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Hackworth v. Rangel

August 1, 2008


The opinion of the court was delivered by: William M. Wunderlich United States Magistrate Judge


Plaintiff is a state prisoner proceeding prose in a civil rights action pursuant to 42 U.S.C. § 1983. This proceeding was referred to this court by Local Rule 72-302 pursuant to 28 U.S.C. § 636(b)(1).

This action proceeds on the August 16, 2007, first amended complaint. Plaintiff, an inmate in the custody of the California Department of Corrections and Rehabilitation at Corcoran State Prison, brings this civil rights action against defendant Correctional Officer Rangel and Lieutenant Whitford, employees of the CDCR at Corcoran State Prison.

Plaintiff's claims in this complaint stem from an allegation of excessive force. Plaintiff alleges that C/O Rangel deliberately slammed Plaintiff's food port shut on his hand, resulting in injury. The allegations indicate that the use of force was unprovoked. Plaintiff has stated a claim for relief as to Defendant Rangel.

Plaintiff also alleges that he was falsely charged with a disciplinary violation. Plaintiff alleges that he was deprived of due process at the disciplinary hearing, conducted by Defendant Lt. Whitford. Plaintiff alleges that Whitford was "bias and prejudice toward me as an inmate." Plaintiff specifically alleges that Whitford found Plaintiff guilty, despite the fact that there was no evidence that he was guilty of the charged offense.

In Edwards v. Balisok, 520 U.S. 641, 644 (1997), the United States Supreme Court applied the doctrine articulated in Heck v. Humphrey, 512 U.S. 477, 487 (1994), to prison disciplinary hearings. In Heck, the Court held that a state prisoner's claim for damages for unconstitutional conviction or imprisonment is not cognizable under 42 U.S.C. § 1983 if a judgment in favor of plaintiff would necessarily imply the invalidity of his conviction or sentence, unless the prisoner can demonstrate that the conviction or sentence has previously been invalidated. 512 U.S. at 487. In applying the principle to the facts of Balisok, the Court held that a claim challenging the procedures used in a prison disciplinary hearing, even if such a claim seeks money damages and no injunctive relief, is not cognizable under § 1983 if the nature of the inmate's allegations are such that, if proven, would necessarily imply the invalidity of the result of the prison disciplinary hearing. 520 U.S. at 646. Because such a challenge, if successful, would invalidate the duration of the inmate's confinement, it is properly brought as a habeas corpus petition and not under § 1983. Heck, 512 U.S. at 487; Preiser v. Rodriguez, 411 U.S. 475, 500 (1973).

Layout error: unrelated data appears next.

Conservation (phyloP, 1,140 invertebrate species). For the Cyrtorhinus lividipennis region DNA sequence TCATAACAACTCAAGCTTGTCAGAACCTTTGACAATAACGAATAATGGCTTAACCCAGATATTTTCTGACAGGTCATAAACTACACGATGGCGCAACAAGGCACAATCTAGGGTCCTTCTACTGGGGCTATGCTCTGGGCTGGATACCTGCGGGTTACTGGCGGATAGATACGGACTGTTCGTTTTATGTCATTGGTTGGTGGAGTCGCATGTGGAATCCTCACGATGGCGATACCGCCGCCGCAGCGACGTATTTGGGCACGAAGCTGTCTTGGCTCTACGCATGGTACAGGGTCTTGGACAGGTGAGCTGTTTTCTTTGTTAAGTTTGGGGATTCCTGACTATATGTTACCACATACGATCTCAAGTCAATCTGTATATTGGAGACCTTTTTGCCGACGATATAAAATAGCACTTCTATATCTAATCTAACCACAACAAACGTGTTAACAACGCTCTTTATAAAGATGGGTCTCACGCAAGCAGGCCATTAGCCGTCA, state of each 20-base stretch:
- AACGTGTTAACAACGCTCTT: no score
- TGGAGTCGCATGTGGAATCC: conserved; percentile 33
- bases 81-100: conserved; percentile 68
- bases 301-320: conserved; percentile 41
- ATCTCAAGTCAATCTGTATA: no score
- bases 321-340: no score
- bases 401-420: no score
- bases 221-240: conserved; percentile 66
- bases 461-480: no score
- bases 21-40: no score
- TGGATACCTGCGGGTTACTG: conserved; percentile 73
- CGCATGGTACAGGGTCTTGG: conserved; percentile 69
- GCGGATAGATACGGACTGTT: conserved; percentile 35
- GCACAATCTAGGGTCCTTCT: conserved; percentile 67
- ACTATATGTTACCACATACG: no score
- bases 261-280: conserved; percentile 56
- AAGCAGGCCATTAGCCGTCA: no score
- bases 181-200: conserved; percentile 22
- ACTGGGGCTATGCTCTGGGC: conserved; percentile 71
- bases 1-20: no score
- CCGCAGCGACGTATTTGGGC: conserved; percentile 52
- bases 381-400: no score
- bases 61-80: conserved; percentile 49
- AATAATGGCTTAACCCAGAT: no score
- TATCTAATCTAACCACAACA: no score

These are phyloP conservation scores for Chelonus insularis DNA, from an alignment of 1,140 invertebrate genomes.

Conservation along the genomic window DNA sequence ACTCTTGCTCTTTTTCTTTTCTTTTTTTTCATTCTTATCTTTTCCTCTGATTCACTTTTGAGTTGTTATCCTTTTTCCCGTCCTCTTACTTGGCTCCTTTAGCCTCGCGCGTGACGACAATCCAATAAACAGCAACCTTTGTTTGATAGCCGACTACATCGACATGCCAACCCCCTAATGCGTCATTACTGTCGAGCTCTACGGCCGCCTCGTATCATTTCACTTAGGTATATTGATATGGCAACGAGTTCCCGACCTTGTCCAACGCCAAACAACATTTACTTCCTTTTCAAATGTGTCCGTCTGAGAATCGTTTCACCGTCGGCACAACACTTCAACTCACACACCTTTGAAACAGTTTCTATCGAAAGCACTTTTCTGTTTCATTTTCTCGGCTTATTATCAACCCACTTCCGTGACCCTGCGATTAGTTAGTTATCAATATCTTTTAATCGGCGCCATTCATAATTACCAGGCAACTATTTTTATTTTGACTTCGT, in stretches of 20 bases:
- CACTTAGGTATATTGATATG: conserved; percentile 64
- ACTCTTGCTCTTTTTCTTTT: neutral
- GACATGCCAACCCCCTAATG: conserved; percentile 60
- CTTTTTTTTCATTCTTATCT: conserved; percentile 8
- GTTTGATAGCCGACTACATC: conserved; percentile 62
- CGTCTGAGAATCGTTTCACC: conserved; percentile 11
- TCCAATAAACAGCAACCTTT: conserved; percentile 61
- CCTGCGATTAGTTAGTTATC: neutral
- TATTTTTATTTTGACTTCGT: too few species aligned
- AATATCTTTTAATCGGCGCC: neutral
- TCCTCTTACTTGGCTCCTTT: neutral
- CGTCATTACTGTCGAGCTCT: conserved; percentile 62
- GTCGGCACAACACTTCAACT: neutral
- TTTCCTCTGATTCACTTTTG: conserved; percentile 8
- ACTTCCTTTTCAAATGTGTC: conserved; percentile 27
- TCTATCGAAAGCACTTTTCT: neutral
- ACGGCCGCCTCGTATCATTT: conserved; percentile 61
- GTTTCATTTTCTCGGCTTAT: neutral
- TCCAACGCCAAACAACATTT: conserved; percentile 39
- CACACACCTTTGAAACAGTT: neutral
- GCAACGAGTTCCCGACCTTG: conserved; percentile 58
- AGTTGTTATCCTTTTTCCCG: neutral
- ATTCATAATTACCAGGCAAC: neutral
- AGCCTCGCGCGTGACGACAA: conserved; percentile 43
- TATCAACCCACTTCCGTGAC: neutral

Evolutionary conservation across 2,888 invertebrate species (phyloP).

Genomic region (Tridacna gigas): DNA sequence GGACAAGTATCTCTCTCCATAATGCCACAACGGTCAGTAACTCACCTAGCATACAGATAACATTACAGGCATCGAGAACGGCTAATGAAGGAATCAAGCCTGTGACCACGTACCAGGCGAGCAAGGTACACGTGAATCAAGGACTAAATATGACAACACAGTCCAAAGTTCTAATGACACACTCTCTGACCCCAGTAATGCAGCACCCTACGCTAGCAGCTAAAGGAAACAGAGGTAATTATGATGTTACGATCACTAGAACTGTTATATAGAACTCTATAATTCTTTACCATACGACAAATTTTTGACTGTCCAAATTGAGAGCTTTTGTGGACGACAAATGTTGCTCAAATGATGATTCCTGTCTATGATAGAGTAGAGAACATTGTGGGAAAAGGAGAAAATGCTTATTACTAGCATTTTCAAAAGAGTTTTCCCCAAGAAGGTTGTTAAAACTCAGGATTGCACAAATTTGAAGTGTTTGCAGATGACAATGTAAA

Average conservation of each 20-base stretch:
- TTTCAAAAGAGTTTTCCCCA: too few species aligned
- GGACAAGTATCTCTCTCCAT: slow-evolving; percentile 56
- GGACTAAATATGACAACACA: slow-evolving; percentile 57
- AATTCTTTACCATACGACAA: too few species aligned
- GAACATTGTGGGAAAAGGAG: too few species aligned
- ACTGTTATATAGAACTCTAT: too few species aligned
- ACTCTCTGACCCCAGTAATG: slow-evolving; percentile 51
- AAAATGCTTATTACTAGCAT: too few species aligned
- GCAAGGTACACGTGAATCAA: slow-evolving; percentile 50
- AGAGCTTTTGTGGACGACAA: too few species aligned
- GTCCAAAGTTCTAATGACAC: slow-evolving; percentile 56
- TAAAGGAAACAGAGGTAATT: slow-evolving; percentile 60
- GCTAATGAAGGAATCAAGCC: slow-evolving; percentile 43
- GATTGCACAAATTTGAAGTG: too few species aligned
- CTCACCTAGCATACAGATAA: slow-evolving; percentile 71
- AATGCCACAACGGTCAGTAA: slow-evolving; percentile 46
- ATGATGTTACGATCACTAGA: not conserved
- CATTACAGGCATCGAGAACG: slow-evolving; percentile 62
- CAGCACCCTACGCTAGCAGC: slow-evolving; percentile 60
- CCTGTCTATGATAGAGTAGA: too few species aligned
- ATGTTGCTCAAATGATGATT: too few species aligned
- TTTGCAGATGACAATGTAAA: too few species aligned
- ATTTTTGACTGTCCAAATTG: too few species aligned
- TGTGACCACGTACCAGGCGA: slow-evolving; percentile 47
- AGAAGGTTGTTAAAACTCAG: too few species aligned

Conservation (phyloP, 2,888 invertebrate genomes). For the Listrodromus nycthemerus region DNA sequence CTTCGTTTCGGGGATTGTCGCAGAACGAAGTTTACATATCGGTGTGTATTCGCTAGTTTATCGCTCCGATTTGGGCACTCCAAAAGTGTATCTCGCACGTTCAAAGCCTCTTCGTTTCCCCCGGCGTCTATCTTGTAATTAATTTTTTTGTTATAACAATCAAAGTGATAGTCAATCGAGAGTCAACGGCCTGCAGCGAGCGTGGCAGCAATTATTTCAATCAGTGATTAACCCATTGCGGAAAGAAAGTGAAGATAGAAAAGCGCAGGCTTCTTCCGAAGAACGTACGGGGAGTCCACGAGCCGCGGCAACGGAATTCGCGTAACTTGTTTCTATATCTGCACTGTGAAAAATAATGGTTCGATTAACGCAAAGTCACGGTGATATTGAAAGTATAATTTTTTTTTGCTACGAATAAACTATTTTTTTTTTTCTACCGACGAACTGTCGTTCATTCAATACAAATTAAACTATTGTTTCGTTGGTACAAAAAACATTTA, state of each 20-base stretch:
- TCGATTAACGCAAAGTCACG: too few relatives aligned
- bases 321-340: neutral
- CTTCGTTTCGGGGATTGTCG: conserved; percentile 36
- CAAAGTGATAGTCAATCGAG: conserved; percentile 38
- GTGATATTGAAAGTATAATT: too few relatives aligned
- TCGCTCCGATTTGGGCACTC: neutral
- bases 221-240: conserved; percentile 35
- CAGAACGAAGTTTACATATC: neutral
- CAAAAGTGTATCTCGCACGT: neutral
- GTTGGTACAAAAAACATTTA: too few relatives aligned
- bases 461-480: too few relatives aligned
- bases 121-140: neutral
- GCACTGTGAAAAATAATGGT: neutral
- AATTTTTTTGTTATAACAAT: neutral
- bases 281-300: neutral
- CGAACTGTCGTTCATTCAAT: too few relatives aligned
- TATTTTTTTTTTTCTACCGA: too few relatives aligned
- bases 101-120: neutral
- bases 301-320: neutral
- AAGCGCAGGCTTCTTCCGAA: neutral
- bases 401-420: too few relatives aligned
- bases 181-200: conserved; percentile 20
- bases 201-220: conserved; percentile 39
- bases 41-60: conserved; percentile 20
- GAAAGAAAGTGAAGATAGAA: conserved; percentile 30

Although the specific facts of Balisok involved allegations of deceit and bias on the part of a hearing officer, the Court's reasoning applies to any claim which, if proven, would have the effect of invalidating the result of a disciplinary hearing.

Here, Plaintiff alleges that he was convicted despite a lack of evidence. Plaintiff also alleges that the hearing officer was biased. Plaintiff's allegations therefore imply the invalidity of his conviction. He may not, therefore, bring this claim under section 1983 unless the conviction has been invalidated. Though Plaintiff alleges that the charge was reduced on appeal, Plaintiff has not alleged that the conviction was invalidated on the ground that the hearing officer was biased, or that the hearing officer disregarded the lack of evidence. This claim must therefore be dismissed.

The court will grant Plaintiff leave to file an amended complaint to correct this deficiency. Plaintiff is advised that if he fails to file an amended complaint, this action will proceed against Defendant Rangel on Plaintiff's claim of excessive force, and the court will recommend dismissal of Plaintiff's claim regarding due process. The court will then forward to Plaintiff the forms for service of process upon Defendant Rangel.

If plaintiff chooses to amend the complaint, plaintiff must demonstrate how the conditions complained of have resulted in a deprivation of plaintiff's constitutional rights. See Ellis v. Cassidy, 625 F.2d 227 (9th Cir. 1980). Also, the complaint must allege in specific terms how each named defendant is involved. There can be no liability under 42 U.S.C. § 1983 unless there is some affirmative link or connection between a defendant's actions and the claimed deprivation. Rizzo v. Goode, 423 U.S. 362 (1976); May v. Enomoto, 633 F.2d 164, 167 (9th Cir. 1980); Johnson v. Duffy, 588 F.2d 740, 743 (9th Cir. 1978).

In addition, plaintiff is informed that the court cannot refer to a prior pleading in order to make plaintiff's amended complaint complete. Local Rule 15-220 requires that an amended complaint be complete in itself without reference to any prior pleading. This is because, as a general rule, an amended complaint supersedes the original complaint. See Loux v. Rhay, 375 F.2d 55, 57 (9th Cir. 1967). Once plaintiff files an amended complaint, the original pleading no longer serves any function in the case. Therefore, in an amended complaint, as in an original complaint, each claim and the involvement of each defendant must be sufficiently alleged.

In accordance with the above, IT IS HEREBY ORDERED that:

1. Plaintiff is granted thirty days from the date of service of this order to file a second amended complaint that complies with the requirements of the Civil Rights Act, the Federal Rules of Civil Procedure, and the Local Rules of Practice; the amended complaint must bear the docket ...

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